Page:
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From Paul Richards <>
Subject Re: Apache problem (fwd)
Date Tue, 14 May 1996 16:38:21 GMT
In reply to Rob Hartill who said
> However, Apache is right to send back the 403, and the browsers would
> appear to be broken if they don't recognise it properly. Without the
> ErrorDocument directive, a 403 response would have been sent back anyway...
> but maybe with a different status string which the broken browsers are
> incapable of dealing with.

That doesn't make sense. The clients aren't required to do anything
with the status string, their behaviour for a 403 response seems
reasonable to me (except Netscape as it happens since it seems to
ignore it).

> Apache is correct. NCSA's behaviour looks dubious and the browsers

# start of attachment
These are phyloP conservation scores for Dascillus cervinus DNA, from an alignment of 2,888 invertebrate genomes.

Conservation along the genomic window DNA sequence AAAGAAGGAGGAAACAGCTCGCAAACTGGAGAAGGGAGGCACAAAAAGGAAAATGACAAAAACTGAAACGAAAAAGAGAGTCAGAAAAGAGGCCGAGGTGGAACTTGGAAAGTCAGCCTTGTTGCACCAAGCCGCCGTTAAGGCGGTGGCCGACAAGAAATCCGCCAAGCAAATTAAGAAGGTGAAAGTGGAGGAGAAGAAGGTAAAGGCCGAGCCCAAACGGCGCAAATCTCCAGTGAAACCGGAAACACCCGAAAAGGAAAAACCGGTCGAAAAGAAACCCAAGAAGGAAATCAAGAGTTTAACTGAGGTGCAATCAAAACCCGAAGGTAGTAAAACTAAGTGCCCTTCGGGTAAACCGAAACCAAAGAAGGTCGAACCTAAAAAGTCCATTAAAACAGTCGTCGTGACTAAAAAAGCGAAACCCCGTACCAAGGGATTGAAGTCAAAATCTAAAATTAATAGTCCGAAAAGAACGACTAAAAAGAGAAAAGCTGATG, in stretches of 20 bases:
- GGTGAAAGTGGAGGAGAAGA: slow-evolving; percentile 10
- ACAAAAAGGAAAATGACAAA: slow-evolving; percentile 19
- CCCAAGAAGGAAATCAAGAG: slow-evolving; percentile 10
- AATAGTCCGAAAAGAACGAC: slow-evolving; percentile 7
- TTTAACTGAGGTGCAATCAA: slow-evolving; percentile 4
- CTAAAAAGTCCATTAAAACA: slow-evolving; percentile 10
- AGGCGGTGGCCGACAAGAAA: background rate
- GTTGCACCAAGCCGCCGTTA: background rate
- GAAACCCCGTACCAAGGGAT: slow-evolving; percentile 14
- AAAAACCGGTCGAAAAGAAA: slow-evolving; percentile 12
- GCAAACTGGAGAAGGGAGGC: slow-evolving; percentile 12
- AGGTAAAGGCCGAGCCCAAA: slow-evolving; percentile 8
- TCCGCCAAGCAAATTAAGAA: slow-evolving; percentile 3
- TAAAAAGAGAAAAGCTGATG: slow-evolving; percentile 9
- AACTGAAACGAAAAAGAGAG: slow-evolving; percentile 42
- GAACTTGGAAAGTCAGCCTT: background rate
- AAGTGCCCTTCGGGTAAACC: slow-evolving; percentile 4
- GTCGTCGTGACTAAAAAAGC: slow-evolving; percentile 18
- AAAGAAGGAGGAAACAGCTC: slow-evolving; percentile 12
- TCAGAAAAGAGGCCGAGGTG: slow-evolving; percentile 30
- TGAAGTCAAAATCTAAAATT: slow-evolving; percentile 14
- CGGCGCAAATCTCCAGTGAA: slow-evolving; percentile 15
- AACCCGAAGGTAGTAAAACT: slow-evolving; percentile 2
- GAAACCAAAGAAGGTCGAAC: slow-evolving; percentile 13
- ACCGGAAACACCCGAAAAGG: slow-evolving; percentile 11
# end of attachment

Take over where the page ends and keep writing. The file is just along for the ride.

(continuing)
> inability to deal with valid responses is sign of broken browsers.

The problem though is that the browser's are hard coded to do certain
things when they get a 403 response e.g. explorer pops up a window and
apparently ignores the page.

The whole point of using ErrorDocument in this circumstance is to
provide an alternative behaviour that's determined by the web author.

I'm not convinced either way, I'm not clear on whether anything governs
what browsers are expected to do in these situations. I'm not sure I'm
clear on what ErrorDocument is meant to achieve in terms of the spec.
Is it just a method of providing an user-defined entity that
accompanies the standard response code or is it a more powerful
configuration tool that allows the web author to trap certain codes and
map them to others so the user does not see errors such as missing
pages or gets a "normal" response to a mistyped URL that hits your

  Paul Richards. Originative Solutions Ltd.  (Netcraft Ltd. contractor)
  Elsevier Science TIS online journal project.
  Phone: 0370 462071 (Mobile), +44 (0)1865 843155

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